It’s time for Red Sox manager John Farrell to take a page out of his buddy Terry Francona’s book, and I don’t mean from “Francona: The Red Sox Years,” Tito’s book with Globe columnist Dan Shaughnessy.
Take a page from Francona’s figurative book on how to make tough personnel decisions to win playoff games.
Hey, Farrell: Start your talented rookie just like Francona did for Game 6 of the 2007 American League Championship Series when he replaced a struggling Coco Crisp with hot, blue-chip prospect, Jacoby Ellsbury.
The Boston Red Sox lost 7-3 to the Detroit Tigers in Game 4 of the ALCS last night at Comerica Park. The best-of-seven series is tied 2-2.
There’s no doubt about it. It’s time for rookie shortstop/third baseman Xander Bogaerts to start in place of Stephen Drew at shortstop or Will Middlebrooks at third today. Right now, both Drew and Middlebrooks are dreadful to watch at the plate and one of them must sit out Game 5.
Take your pick. Drew is 3 for 28 (.107 average, .138 on-base percentage) with eight strikeouts this postseason. Middlebrooks is 4 for 23 (.174 average, .269 OBP) with nine strikeouts.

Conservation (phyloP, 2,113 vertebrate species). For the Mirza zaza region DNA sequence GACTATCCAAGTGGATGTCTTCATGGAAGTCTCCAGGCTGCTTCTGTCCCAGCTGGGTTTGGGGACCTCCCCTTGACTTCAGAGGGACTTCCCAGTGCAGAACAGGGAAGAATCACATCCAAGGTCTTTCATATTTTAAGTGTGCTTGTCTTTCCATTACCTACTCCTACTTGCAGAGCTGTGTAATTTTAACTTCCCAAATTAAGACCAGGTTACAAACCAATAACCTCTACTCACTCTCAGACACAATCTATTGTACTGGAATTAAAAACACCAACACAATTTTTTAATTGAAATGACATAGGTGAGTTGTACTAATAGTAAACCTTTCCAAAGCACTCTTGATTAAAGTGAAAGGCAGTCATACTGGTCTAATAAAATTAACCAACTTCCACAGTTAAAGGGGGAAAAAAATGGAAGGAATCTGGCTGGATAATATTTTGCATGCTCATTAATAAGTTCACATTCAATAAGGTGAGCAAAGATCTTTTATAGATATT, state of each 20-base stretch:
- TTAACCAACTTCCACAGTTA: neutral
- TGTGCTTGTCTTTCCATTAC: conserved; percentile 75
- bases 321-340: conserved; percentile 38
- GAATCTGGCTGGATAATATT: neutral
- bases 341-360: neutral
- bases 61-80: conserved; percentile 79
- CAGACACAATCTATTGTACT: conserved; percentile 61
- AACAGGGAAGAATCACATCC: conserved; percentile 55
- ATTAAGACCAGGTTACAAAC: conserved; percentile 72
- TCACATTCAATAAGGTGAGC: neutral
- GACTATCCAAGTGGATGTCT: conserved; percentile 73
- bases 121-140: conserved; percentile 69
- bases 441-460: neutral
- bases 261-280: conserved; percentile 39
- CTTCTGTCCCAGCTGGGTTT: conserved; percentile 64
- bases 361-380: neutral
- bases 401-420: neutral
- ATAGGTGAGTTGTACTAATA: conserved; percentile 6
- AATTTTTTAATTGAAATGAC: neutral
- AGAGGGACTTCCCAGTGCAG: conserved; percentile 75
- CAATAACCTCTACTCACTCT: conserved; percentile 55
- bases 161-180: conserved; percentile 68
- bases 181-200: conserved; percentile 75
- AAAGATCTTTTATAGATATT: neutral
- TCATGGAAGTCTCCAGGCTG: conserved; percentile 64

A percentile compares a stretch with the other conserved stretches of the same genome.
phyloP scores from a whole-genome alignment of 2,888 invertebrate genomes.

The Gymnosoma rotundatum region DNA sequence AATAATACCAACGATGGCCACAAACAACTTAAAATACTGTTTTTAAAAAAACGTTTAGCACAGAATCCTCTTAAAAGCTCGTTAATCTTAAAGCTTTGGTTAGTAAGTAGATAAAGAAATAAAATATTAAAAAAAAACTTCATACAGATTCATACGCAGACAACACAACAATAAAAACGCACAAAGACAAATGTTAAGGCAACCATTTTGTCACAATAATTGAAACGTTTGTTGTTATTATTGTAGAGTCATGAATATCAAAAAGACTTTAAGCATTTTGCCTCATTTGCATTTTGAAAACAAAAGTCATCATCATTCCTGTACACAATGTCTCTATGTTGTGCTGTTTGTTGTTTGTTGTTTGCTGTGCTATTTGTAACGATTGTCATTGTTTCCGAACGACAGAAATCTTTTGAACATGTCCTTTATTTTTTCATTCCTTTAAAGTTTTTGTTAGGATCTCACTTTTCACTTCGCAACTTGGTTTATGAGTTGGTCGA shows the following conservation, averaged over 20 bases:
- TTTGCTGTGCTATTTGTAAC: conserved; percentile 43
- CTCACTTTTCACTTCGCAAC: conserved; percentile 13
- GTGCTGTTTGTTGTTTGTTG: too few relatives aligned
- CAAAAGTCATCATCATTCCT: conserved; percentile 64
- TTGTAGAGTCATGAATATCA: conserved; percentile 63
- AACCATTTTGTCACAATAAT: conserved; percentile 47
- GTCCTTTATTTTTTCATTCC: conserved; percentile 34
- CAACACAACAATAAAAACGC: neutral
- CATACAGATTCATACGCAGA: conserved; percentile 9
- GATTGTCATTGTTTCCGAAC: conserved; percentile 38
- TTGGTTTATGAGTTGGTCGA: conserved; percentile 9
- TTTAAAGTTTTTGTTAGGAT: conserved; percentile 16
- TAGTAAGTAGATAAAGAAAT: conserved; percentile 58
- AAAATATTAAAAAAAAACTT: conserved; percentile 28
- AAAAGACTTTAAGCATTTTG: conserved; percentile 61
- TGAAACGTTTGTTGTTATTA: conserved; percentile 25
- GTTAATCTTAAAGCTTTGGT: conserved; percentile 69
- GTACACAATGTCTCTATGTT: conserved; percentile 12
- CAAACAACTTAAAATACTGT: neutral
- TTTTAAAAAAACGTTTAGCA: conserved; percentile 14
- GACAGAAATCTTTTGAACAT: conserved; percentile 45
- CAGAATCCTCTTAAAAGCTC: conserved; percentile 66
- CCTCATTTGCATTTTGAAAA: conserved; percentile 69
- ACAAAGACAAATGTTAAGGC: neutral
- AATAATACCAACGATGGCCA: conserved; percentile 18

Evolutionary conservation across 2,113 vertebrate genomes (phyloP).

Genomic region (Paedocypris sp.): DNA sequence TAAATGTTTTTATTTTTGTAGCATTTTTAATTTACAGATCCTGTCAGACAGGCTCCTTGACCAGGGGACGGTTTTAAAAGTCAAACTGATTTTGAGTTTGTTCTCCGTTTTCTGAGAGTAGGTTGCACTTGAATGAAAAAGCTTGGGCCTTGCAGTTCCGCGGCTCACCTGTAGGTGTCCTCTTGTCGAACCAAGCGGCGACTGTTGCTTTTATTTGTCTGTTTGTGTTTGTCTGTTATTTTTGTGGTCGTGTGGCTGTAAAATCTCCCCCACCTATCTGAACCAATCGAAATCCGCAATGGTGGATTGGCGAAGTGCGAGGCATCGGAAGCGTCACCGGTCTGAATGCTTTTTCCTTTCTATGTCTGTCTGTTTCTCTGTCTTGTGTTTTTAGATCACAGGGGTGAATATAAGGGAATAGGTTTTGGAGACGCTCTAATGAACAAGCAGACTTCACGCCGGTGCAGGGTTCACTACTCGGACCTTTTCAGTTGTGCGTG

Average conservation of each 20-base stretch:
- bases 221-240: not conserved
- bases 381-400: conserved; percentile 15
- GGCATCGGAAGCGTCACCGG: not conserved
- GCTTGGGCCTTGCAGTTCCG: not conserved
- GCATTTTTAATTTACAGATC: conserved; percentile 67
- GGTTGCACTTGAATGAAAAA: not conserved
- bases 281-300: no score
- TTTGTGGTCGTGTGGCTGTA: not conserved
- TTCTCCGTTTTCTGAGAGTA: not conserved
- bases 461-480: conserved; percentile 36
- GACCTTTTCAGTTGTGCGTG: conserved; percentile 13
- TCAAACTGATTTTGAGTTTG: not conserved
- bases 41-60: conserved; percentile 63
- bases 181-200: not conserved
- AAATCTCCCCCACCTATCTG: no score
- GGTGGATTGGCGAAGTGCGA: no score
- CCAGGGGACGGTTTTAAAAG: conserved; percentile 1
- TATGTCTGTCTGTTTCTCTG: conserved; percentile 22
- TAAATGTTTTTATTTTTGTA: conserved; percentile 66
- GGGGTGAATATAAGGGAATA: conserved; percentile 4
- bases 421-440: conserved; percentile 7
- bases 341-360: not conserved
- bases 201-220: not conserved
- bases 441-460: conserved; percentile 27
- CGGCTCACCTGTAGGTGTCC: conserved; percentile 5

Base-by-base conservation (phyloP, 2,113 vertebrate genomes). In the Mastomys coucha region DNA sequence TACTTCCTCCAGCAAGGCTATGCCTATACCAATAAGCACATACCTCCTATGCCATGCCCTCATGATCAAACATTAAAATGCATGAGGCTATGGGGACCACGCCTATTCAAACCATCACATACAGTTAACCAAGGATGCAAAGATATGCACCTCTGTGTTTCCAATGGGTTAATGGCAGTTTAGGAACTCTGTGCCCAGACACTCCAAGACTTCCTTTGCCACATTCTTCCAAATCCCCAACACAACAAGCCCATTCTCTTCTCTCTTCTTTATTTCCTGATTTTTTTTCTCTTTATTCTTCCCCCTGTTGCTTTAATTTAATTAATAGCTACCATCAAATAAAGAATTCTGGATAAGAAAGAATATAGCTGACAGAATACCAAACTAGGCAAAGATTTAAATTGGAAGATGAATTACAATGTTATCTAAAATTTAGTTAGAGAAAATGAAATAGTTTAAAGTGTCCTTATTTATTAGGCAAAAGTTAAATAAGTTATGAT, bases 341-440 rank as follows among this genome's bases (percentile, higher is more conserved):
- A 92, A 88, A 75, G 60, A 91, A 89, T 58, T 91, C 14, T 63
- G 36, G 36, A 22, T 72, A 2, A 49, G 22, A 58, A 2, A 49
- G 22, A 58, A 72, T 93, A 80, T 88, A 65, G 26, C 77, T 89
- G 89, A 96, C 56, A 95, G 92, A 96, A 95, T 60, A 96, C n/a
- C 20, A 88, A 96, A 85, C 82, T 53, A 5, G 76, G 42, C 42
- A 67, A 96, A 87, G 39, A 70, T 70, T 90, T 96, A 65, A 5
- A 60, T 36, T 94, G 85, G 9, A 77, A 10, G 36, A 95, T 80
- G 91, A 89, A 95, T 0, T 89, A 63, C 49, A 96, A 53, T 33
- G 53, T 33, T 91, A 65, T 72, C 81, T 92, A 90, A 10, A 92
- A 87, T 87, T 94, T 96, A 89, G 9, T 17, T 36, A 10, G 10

Yes, most Red Sox hitters are struggling this series, but Drew and Middlebrooks look the most lost.
Enough is enough, Farrell, with your unlimited loyalty to veterans, particularly your shortstop.
And why should Middlebrooks — who has a .294 on-base percentage in his two major league seasons — be owed a starting spot at third every game this postseason? It doesn’t make sense.
In 2007, Crisp was 5 for 31 (.161 average) between the ALDS and the first five games of the ALCS. Francona gave the job to Ellsbury, who went 9 for 24 (.375 average), scored seven runs, four doubles and four RBIs during the final two games of the ALCS and Boston’s World Series sweep of Colorado.